The Female Low Testosterone Problem

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The Female Low Testosterone Problem

Women & Low T: The Untold Story

When we talk female hormones, estrogen typically gets all the attention. Here’s an interesting and little known fact: A healthy woman produces roughly 10 times the amount of testosterone as she does estrogen!

Another interesting fact: The millions of women estimated to have testosterone deficiencies experience dramatic and negative impacts on all aspects of their health, from muscle building and fat loss, to general mood and well-being, to sexual desire.

In other words, testosterone isn’t just a guy thing! And clearly, understanding a woman’s hormonal balance is a complicated task. The good news: As awareness of low T in women grows, so do quality, science-based treatment options.

What’s a “normal” testosterone level for a woman, anyway?

Outside of hormone replacement therapy doctors and endocrinologists, it’s a rare doctor that looks at a woman’s testosterone levels. In fact, women’s levels are more likely to be tested when high levels of testosterone are suspected – not low levels.

A good reference point for low T in women would be a total plasma level under 25 ng / dl, in women under the age of 50. But here’s the potentially alarming part: The number of women with symptoms of low T is estimated at between 10 and 15 million. Many of these women are in their 40s and 30s.

What is causing Low T in millions of women?

It’s thought that several common medications can cause low testosterone in women. Birth control pills, anti-depressants, blood pressure meds, sleeping pills and even antibiotics have been shown to decrease testosterone in women. Of course recreational drugs such as alcohol are not a help.

Other causes of female low testosterone may include diet, especially soy products. And women who are overweight or professional exercise avoiders can also expect to experience symptoms of Low T.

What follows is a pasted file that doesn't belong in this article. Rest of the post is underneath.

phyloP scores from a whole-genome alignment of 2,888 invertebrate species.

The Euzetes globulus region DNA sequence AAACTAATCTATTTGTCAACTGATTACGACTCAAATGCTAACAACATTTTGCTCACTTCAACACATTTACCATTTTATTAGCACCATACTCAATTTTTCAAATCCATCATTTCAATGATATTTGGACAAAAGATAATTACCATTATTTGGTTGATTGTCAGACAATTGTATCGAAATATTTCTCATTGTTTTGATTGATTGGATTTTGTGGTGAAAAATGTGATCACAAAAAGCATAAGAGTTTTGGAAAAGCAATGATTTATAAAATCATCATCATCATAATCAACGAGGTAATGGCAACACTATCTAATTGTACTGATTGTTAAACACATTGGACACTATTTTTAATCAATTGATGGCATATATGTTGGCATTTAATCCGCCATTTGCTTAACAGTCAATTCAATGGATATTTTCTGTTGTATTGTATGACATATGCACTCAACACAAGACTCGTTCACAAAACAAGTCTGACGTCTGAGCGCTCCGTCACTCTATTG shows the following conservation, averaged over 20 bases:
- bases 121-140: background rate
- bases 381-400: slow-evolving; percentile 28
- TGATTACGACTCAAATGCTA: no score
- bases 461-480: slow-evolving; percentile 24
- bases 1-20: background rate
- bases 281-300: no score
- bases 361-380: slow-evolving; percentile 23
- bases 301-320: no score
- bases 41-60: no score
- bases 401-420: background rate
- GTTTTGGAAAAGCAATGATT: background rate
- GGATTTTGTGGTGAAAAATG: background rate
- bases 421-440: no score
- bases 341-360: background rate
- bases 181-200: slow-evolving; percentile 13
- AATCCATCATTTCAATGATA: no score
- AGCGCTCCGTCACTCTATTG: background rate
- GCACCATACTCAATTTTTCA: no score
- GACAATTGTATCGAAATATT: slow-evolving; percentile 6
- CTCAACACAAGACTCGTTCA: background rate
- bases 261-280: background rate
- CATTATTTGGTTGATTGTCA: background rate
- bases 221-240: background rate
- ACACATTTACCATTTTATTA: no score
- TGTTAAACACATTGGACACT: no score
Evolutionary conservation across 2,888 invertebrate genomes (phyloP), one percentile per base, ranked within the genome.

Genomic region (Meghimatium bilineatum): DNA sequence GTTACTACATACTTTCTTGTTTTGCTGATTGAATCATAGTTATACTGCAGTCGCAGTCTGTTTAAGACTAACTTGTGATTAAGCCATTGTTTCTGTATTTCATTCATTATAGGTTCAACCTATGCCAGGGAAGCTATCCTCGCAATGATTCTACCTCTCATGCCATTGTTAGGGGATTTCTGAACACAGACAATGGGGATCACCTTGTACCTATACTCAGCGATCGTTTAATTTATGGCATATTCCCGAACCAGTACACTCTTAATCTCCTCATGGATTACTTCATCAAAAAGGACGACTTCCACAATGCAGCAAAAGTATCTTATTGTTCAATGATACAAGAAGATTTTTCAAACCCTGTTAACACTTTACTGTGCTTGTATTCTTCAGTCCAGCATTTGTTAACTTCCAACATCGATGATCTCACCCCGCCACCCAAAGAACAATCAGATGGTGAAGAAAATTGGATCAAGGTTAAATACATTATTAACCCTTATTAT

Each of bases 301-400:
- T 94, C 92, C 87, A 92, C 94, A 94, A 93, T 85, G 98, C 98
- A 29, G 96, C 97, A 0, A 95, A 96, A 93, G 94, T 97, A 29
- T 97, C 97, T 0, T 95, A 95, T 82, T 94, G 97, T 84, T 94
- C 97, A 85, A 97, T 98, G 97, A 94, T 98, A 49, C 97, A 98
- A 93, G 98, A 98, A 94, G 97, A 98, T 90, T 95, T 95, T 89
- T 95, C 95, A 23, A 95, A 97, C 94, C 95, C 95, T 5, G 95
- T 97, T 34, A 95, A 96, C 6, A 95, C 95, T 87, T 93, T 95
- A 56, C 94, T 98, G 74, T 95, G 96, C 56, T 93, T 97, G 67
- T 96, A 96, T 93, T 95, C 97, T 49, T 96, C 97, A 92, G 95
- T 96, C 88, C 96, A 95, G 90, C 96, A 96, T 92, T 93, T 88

So what’s the problem?

Women with signs of Low T experience many symptoms that their male counterparts suffer, including:

  • Lack of focus
  • Lack of energy
  • Stubborn belly fat and weight gain
  • Inability to add lean muscle

How to restore low T levels in women

Lifestyle: Monitoring the effect of birth control and anti-depressant style medications is a logical start, as is weight training and beginning an exercise program. Increased sexual activity and achieving a state of positive psychological well-being may help raise testosterone levels as well. Low stress and self-esteem are nature’s testosterone boosters.

Supplements: Of the seemingly infinite supplements targeted at men, most claim to work by stimulating the testes into producing testosterone. However, there is no equivalent product that can trigger the ovaries or the adrenals (the parts of a woman producing testosterone) into producing more T.

DHEA, however, is a strong supplement option for women. DHEA is a precursor to both estrogen and testosterone, and women on this supplement report increases in mental clarity and sexual performance and function. Our typical dose for a female patient is 25 mg / day.

Hormone Replacement Therapy: Beyond DHEA, numerous options exist for today’s woman who wants to increase lean body mass, think more clearly, have more energy and enjoy better sex and mental state of being.

Our female patients have great success with testosterone creams prepared per order at our compounding pharmacy. And more and more doctors and their female patients are finding success with testosterone injections – for the same reason this treatment route is so effective for men.

Testosterone injections can be administered once a week at an appropriate dose, using a long-lasting form of testosterone for blood level stability. The best course of action is to get a comprehensive, specialized panel of labs done by, and read at, a hormone replacement therapy clinic.

It’s important to remember we are talking about restoring testosterone levels to a clinical level where the woman enjoys optimum health. A medically supervised program can prevent unwanted side effects, though it’s important to note that pregnant women should avoid testosterone therapy.

Testosterone therapy is a medical treatment for a serious condition, and it’s best for the doctor and patient to decide together the full set of risks, rewards and benefits low T therapy has to offer.

Call 888 299 3702 for a free consultation with an Affinity patient care representative.

2018-05-18T06:50:10+00:00 April 1st, 2017|hrt|0 Comments

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